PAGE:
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Shielding Effects > Solution Details

Shielding Materials

Solution entered: 2/6/2008    Solution updated: **********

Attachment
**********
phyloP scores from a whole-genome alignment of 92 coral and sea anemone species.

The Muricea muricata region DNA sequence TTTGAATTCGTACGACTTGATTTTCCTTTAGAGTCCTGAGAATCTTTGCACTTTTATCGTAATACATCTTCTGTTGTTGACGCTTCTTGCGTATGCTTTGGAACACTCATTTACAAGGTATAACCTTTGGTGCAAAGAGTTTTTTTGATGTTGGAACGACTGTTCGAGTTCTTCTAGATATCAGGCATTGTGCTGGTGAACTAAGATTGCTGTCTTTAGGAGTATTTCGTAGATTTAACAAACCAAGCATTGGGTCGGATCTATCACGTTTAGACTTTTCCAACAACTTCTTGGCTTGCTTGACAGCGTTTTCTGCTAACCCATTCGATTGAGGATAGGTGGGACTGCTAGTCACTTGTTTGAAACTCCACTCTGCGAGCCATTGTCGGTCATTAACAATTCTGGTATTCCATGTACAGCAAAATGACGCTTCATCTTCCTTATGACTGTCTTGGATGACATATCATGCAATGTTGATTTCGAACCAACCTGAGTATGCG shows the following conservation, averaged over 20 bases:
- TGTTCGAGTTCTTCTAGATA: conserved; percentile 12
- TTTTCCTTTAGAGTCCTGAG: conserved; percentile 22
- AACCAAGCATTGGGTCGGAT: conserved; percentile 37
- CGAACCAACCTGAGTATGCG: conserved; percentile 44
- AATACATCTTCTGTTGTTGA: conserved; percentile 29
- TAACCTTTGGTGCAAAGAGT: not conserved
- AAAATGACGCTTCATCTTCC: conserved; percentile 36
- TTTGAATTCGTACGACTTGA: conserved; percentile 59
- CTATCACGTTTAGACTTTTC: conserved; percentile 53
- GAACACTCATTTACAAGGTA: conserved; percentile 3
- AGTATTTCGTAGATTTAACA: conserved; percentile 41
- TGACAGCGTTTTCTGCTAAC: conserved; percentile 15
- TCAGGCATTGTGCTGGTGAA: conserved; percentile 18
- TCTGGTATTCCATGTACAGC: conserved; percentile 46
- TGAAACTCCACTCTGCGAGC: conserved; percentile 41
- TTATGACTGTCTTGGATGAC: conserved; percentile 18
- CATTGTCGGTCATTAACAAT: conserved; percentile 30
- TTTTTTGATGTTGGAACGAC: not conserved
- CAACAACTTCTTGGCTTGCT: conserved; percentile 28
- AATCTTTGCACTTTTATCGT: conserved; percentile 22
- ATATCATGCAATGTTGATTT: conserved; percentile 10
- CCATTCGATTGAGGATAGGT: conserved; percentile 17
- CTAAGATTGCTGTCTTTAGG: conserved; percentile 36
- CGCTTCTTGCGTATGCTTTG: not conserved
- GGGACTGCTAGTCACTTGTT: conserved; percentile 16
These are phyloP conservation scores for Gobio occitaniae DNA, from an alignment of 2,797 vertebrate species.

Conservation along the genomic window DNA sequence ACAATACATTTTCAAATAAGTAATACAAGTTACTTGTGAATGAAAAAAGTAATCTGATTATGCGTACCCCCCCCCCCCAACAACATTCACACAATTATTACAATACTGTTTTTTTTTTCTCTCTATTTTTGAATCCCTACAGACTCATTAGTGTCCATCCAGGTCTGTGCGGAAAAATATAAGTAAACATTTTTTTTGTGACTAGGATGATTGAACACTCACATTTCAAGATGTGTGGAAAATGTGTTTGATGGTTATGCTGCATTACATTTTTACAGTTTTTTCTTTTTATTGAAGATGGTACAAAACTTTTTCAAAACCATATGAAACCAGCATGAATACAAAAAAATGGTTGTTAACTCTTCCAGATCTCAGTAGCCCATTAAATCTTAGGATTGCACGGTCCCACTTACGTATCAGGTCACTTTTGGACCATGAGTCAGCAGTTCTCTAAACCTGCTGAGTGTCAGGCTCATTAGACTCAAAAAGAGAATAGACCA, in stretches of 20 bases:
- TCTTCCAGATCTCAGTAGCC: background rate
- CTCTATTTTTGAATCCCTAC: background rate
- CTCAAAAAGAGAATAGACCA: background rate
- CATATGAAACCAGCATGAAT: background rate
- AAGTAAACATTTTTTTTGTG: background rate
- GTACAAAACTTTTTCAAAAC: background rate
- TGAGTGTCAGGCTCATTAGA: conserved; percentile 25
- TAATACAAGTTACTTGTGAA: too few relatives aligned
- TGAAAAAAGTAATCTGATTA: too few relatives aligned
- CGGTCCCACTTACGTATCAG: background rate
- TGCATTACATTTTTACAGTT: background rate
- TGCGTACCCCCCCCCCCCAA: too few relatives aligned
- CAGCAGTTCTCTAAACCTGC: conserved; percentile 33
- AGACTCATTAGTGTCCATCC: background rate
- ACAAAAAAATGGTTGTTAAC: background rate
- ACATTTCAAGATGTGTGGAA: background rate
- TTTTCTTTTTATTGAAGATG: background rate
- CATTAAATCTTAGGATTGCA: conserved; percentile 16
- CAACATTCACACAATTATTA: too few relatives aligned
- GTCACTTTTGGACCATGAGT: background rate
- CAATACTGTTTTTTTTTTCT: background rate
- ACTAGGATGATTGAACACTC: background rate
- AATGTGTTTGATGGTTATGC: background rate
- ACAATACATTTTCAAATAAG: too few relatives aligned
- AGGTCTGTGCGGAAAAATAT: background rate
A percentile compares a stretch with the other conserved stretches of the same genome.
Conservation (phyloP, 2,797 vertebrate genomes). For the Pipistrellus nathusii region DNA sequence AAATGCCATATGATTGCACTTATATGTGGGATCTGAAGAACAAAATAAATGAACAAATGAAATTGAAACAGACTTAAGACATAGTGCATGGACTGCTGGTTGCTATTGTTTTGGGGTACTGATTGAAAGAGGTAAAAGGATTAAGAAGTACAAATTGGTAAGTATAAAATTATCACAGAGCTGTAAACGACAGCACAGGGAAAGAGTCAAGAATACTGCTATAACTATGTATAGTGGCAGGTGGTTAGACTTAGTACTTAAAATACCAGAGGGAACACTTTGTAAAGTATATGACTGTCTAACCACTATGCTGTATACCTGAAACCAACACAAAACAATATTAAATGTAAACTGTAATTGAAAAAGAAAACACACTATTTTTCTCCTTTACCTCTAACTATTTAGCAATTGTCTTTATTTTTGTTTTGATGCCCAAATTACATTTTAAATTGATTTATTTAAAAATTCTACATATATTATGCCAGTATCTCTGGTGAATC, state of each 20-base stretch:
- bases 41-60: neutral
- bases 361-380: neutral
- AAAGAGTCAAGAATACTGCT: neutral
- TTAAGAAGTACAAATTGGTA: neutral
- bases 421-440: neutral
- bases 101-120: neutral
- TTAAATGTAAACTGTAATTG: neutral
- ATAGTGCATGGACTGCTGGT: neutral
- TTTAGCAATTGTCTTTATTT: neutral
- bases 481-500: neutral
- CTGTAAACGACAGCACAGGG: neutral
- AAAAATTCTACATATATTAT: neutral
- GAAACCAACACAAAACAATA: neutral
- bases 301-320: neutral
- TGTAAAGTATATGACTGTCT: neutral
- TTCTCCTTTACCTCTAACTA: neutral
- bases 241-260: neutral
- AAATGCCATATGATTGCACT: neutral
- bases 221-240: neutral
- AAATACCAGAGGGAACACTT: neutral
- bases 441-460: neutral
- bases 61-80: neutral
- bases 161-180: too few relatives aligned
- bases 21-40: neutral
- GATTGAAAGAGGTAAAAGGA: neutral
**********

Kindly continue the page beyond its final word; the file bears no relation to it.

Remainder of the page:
Most radiation fields at Hanford are combinations of different kinds of radiation. Normally, temporary shielding is installed to reduce dose rates from fast neutrons, thermal neutrons, beta, and gamma radiation. Fast neutrons are attenuated by materials containing large amounts of hydrogen. The interaction of the fast neutrons with hydrogen slows the neutron to thermal energies where they are more easily attenuated. Dense metals, such as lead, will also slow fast neutrons by inelastic scattering at higher energy levels. Shielding materials commonly used are water and polyethylene. Thermal neutrons are slowed by water/polyethylene and can be virtually eliminated by the presence of high thermal neutron cross-section materials such as boron, lithium, or cadmium. Beta radiation is best shielded using materials with few protons and neutrons in the nuclei so that bremsstrahlung, a secondary radiation similar to gamma, is not created. Plastics, rubber, concrete, and light metals like aluminum make good beta shielding. Rule-of-Thumb: Range of beta particles in air is ~12 feet/Mev of energy.


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